Introduction to Nsure
With the aim of offering an open and transparent solution to the public's financial needs, Decentralised Finance (DeFi) came into birth since , and soon exploded with a booming total value locked (TVL) reaching US$40 billion by 2021 March. However, DeFi has been under the ongoing threat of cyber attacks due to bugs in smart contract since its inception. Up to 2021 February, there is a cumulative loss of over US$14 billion as a result of those attacks.
As high return in DeFi attracting extensive teams building up thousands of DeFi protocols, only very few of them are launched with prudent pre-launch audit and examination, which leaves the main risk of assets security to the mass users of those protocols. Facing the threats of such hacks and exploits, De-Fi users are naturally looking to turn to insurance products, searching for protections of their assets. However, we have not seen efficient insurance coverage appeared in the traditional insurance market. As the history of De-Fi is very recent, the data available for actuarial analysis is limited, which is the main reason why such coverages are not offered by traditional insurance companies. With the rapid expansion of De-Fi products, it is foreseen the protection gaps of these newer risks will remain unfilled for a long time.
This is when a decentralised insurance platform steps into the play.
Nsure is targeted to be a platform for users to trade risks. We borrowed the operation model of Lloyd’s the London while designing the structure, because we aim to build a marketplace for users trading insurance risk comparable to Lloyd’s. With Nsure, information is transparent, and users are allowed not only to be outsourcing risk, but also becoming risk-takers, capital providers, governance actors and auditors of the system.
The challenge of forming an effective and efficient insurance solution against hacks to smart contracts is attributed to the difficulties in 1) modelling the expected losses, 2) handling claims of varied type of hacks, and 3) collecting adequate capital to support the underwriting while maintaining an attractive return to the capital providers. Nsure forms its solution by working out the design of capital model, dynamic pricing model, claim adjustment process, and rating system.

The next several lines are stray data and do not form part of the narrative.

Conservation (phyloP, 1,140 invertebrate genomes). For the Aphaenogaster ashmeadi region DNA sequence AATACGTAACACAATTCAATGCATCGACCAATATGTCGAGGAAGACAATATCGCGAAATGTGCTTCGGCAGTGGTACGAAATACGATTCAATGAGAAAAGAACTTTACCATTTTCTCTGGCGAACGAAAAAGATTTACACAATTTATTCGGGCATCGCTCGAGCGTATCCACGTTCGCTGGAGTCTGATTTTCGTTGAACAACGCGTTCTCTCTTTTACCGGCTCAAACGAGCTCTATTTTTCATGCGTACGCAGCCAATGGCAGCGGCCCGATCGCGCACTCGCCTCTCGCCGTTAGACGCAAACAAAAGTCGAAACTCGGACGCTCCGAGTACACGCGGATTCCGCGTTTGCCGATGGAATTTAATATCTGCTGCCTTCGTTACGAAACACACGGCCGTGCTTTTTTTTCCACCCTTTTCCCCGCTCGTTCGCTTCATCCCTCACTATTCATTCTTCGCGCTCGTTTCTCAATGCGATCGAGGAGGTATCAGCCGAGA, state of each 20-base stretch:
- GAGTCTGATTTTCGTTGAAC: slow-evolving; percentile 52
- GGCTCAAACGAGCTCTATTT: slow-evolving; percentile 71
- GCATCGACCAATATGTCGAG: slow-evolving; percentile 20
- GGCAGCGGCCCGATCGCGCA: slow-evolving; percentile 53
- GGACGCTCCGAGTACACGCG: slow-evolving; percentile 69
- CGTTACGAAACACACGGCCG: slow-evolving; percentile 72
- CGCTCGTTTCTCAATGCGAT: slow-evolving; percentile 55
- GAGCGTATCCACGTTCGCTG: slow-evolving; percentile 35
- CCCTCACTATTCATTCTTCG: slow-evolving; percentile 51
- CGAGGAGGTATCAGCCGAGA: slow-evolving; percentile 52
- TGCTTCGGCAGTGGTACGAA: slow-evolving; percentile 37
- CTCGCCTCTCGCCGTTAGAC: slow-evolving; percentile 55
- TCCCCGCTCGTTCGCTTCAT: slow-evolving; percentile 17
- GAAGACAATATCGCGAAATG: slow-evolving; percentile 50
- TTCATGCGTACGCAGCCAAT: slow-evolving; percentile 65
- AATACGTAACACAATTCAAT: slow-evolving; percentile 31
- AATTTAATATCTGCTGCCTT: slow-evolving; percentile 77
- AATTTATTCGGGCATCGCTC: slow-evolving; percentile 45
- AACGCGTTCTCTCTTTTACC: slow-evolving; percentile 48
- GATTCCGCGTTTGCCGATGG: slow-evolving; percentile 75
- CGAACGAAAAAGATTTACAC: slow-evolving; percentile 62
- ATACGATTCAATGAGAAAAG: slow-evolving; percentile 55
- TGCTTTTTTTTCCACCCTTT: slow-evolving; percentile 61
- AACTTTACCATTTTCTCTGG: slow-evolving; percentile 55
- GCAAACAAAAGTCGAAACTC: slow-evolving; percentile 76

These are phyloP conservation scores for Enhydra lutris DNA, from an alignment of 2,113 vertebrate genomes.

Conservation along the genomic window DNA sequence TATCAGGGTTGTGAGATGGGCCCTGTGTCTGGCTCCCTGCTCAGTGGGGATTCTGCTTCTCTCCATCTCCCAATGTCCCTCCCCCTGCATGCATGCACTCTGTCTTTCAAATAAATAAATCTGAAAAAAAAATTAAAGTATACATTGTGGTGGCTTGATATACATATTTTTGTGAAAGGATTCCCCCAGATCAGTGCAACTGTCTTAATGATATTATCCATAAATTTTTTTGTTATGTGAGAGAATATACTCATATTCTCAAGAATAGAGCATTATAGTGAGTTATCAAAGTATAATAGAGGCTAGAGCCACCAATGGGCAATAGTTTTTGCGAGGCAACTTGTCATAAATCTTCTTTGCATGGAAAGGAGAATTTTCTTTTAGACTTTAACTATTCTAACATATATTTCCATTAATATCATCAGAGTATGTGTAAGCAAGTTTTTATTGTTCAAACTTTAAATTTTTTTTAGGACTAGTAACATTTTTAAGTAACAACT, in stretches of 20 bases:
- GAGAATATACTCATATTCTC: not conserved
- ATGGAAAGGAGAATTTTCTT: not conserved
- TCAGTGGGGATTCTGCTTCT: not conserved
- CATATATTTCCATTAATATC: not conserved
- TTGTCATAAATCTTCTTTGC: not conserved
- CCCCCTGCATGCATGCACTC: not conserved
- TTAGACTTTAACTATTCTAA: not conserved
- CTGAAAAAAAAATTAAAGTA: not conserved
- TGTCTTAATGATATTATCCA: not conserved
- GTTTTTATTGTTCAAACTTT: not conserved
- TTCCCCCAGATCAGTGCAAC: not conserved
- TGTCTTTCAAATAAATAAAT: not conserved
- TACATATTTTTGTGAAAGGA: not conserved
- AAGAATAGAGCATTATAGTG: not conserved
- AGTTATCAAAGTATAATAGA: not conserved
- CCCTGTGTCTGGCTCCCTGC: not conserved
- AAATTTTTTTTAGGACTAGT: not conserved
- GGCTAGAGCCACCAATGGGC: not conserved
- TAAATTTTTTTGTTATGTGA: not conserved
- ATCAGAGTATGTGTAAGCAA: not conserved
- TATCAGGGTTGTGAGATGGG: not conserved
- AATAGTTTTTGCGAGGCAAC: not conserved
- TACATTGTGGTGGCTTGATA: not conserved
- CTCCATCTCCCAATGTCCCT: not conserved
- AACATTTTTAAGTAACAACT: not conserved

Capital is sourced from capital mining, with a decent return of Nsure tokens for the miners to ensure a continuous and solid capital support to the underwriting. Minimum Capital Requirement (MCR) is calculated based on the volume of each project and the correlation between them. A low MCR% (ratio of real capital to MCR) below a pre-determined threshold will result into a lock of assets in capital pool, so as to protect the solvency the business.
Rather than a single centralised entity setting up a premium rate, or individual capital suppliers and policy holders having to negotiate over premium terms, Nsure uses a Dynamic Pricing Model to set the price. In this model, capital supply and demand from the entire platform determines the price jointly similar to the pricing mechanism in the free market, by having Nsure tokens backing the policies bought. The price is self-adjustable to the movement of supply and demand, subject to the model, moderately stabilising the price change.
Nsure is a decentralized insurance platform. Unlike the centralized industry, where price is set by large corporations and a major portion of premium is paid to cover their internal costs, we can offer cheaper and more efficient premium since the impact from internal costs is much lower. Such advantage will become more obvious with the growth of the platform.
Both the determination of premium and required capital calls for the modelling factors representing the underlying risk level of listed projects. N-SCOSS, a rating system, is built to quantify the code security of projects by assessing 5 perspectives: 1) history & team, 2) exposure, 3) audit, 4) code quality and 5) developer community.
Claim assessment is performed by a decentralised decision-making process. To avoid abuse or manipulation of authority, claim assessors are randomly picked from those who have staked required amount of tokens. The staked tokens will be locked throughout the claim assessment process and will be burned if the assessor's decision on the claim is different from the majority. A challenge process and a public voting following a successful challenge further ensure the fairness of the claim assessment process.
For the first phase of the platform, products will be focused on providing coverage against the risk of hacks and other code-based exploits, involving smart contracts within the insured protocol. Additional, less-correlated products will be introduced, with the means of reducing correlated risk exposure to capital providers and stakeholders within the ecosystem.